Many who work in management at Hollister or its related brands can attest to this. If you’ve ever worked in retail, this might not be too surprising. There’s nothing explicitly illegal about hiring based on appearance. After all, there are entire industries where appearance is a massive factor in hiring.
The rationale for clothing companies is that they want employees who represent their brand. As someone who works at Banana Republic, this writer can tell you that looking like you came out of the brand’s catalogue is about 75% of what it takes to get hired. Hollister, however, does take it a little far.
According to some words from several managers in Hollister stores, the district manager (that is, the manager of all the brand’s stores in a specific area) would come in every few weeks and make sure all the employees were up to par with their appearance.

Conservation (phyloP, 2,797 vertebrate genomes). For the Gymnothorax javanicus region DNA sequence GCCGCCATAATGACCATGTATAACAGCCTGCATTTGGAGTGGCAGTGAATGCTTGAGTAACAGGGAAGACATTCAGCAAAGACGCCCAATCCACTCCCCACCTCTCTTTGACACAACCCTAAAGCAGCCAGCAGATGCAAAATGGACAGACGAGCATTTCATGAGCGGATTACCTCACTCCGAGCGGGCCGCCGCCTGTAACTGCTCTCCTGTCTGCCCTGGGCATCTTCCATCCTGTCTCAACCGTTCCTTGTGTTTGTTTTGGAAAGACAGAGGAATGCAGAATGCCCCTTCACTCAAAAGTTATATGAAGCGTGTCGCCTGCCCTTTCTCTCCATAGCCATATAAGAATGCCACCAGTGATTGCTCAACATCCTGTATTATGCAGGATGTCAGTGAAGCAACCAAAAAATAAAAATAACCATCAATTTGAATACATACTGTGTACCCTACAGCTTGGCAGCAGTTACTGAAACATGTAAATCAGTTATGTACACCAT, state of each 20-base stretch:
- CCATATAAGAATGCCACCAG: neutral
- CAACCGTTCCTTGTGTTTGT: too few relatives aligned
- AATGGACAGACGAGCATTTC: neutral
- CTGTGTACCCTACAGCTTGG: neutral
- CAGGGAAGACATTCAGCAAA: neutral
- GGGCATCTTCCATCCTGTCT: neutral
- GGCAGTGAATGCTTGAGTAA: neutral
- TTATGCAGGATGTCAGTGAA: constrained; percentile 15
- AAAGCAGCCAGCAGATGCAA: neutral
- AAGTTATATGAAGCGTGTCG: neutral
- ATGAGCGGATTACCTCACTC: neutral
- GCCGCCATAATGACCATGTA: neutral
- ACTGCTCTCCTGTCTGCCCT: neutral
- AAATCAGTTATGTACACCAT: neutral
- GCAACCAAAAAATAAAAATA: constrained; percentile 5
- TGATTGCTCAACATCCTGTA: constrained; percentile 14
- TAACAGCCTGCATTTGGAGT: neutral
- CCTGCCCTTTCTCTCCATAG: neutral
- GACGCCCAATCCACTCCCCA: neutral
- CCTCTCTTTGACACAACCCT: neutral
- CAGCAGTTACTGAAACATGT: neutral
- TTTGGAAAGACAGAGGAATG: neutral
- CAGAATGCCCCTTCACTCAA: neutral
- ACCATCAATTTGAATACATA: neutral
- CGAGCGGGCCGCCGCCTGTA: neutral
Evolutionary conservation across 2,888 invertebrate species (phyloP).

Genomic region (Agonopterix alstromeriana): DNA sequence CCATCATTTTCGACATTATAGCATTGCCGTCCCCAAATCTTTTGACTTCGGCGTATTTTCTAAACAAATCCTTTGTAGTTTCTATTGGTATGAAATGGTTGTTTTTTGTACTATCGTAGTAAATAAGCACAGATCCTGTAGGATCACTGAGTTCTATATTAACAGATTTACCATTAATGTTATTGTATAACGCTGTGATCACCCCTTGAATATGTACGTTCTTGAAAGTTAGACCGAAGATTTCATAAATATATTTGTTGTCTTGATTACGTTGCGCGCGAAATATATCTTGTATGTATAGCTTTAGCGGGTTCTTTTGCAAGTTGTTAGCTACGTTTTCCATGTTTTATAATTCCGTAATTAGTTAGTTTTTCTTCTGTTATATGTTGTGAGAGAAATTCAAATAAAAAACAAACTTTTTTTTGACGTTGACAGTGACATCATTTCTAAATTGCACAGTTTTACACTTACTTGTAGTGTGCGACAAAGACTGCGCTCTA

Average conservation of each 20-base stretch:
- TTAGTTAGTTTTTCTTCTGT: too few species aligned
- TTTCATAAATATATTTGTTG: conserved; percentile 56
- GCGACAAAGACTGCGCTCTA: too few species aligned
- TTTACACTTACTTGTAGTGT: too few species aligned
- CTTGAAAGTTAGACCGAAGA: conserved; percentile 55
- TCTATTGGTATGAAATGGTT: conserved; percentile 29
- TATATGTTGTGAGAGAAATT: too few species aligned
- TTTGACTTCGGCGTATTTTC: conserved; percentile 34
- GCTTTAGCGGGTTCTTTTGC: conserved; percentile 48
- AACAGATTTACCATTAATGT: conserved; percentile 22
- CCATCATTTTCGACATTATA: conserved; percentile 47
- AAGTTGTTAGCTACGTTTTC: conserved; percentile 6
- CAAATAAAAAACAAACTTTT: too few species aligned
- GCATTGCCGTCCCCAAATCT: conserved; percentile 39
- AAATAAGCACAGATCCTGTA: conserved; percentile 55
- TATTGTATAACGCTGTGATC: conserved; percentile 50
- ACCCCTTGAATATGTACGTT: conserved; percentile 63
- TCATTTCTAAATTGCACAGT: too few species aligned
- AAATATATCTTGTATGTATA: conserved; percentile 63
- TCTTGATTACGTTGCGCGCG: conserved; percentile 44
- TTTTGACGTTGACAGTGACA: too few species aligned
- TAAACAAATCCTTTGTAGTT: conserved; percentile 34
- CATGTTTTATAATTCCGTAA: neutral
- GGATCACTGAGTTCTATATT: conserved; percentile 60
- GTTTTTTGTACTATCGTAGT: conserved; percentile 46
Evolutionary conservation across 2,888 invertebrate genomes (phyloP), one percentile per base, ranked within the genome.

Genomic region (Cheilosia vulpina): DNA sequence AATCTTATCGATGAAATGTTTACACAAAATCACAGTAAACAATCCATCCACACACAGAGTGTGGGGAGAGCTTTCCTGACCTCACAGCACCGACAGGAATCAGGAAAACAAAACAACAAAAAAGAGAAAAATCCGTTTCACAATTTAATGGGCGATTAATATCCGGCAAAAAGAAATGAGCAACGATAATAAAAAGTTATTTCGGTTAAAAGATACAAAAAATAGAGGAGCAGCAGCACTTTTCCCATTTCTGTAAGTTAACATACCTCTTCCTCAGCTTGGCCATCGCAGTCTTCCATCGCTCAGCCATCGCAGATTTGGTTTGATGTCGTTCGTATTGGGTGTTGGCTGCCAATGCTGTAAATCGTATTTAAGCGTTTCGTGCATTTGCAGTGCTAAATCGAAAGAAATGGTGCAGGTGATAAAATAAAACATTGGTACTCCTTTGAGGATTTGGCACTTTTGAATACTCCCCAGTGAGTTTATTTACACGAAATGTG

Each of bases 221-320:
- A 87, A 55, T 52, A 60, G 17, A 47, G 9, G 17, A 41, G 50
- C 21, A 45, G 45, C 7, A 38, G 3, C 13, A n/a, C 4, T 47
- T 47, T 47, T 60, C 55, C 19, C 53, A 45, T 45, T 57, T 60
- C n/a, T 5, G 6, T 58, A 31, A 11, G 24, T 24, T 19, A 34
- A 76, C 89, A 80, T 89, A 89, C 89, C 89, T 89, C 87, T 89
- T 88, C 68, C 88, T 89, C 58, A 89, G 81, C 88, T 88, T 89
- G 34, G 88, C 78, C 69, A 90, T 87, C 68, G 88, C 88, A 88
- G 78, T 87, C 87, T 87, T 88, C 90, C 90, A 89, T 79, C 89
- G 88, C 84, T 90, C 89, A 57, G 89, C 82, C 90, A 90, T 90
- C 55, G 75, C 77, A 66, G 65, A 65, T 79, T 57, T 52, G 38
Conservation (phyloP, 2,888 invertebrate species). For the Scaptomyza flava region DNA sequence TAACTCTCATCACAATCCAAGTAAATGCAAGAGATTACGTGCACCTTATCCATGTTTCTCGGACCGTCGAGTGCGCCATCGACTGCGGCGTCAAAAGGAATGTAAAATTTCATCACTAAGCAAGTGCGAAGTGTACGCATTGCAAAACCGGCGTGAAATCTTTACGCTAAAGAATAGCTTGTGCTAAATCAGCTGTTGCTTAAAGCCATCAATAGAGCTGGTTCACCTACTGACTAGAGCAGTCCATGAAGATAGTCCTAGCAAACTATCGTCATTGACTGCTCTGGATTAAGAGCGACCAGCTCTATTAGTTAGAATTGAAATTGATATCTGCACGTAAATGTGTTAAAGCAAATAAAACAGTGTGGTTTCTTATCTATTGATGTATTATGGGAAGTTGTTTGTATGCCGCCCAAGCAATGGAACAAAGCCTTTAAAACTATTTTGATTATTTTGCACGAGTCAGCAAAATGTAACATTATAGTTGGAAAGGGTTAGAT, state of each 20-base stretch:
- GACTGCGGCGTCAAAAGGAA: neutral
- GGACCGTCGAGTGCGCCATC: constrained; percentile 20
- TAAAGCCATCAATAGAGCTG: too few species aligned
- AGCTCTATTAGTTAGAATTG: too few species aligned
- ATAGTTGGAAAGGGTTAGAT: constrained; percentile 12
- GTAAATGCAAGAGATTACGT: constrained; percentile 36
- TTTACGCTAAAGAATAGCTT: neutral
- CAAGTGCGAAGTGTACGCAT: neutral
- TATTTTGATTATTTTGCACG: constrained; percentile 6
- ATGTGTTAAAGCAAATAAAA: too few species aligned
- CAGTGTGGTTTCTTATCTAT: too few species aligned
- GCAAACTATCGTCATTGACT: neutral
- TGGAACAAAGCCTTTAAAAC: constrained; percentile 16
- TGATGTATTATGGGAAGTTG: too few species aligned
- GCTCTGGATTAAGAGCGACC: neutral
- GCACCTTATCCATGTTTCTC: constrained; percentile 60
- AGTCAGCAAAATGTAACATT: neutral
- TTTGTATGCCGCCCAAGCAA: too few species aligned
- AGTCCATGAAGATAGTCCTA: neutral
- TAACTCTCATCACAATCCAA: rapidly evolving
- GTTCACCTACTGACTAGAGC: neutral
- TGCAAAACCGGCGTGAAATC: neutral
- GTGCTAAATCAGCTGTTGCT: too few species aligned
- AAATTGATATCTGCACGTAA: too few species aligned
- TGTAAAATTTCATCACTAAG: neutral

When the regional managers would come in, the store’s managers would supposedly go a step further and bring in designated good-looking people to impress them. Additionally, constant meetings were allegedly held to review how attractive the employees were.
The district managers were very concerned with wanting to hire people that teenagers want to be. The principle makes sense from a marketing standpoint, because it’s the same reason why people hire attractive models.
Apparently, the manager who wrote the letter saying all of this once got in trouble for putting a kid ranked a 7 in the front room. You can read all the manager’s words at the source